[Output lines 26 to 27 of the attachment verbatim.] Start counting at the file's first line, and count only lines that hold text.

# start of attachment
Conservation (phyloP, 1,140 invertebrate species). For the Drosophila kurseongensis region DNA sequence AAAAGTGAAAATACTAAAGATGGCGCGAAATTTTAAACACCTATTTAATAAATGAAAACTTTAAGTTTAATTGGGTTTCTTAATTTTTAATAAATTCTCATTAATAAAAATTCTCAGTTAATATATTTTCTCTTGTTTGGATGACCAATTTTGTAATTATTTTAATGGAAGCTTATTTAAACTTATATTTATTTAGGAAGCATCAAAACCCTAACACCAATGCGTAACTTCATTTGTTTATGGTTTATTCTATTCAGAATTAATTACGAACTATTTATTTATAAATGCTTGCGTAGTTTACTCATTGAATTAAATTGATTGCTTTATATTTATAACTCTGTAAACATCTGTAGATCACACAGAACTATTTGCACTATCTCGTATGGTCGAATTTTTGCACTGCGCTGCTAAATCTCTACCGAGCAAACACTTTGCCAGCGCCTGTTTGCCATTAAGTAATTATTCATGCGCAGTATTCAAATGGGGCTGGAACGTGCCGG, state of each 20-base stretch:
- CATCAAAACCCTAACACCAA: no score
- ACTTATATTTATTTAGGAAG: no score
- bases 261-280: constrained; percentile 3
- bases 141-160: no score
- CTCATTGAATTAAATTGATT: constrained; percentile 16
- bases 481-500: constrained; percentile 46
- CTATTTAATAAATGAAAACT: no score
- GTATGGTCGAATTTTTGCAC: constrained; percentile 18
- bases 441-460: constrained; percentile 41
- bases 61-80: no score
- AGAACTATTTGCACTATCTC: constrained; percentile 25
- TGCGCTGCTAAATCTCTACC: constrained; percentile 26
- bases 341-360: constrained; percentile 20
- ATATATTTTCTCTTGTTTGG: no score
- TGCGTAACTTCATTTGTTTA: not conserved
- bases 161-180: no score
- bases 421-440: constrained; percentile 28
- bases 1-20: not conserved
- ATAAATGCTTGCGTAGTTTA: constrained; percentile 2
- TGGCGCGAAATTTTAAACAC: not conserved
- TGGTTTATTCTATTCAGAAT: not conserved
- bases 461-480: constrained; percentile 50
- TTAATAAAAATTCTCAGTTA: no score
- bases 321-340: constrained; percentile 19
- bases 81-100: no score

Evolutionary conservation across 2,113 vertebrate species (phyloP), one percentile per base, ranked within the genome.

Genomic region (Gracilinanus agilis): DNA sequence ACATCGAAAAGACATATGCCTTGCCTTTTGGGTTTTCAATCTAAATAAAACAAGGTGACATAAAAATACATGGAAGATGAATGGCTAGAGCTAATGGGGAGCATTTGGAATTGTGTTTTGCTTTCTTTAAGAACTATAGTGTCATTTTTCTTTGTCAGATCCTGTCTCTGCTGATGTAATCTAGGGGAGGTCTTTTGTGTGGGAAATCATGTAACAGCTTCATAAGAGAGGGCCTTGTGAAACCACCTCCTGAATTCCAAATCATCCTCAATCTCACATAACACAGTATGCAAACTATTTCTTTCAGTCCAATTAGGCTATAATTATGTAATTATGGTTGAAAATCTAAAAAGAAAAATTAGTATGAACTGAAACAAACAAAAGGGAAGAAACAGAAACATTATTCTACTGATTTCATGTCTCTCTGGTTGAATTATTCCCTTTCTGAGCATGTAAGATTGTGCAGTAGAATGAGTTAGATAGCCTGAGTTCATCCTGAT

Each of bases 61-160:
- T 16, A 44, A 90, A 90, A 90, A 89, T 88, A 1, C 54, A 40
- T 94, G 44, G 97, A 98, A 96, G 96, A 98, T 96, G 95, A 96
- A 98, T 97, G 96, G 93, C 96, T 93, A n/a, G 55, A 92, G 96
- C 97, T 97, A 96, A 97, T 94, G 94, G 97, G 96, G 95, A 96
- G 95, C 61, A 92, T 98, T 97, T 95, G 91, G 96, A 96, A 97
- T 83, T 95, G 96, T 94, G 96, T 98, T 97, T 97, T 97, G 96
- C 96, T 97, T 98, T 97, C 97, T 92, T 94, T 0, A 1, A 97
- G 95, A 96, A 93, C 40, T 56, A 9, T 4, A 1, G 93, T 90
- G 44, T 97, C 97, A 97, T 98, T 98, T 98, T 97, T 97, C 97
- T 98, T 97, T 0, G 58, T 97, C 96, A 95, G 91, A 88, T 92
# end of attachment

- bases 81-100: no score

Evolutionary conservation across 2,113 vertebrate species (phyloP), one percentile per base, ranked within the genome.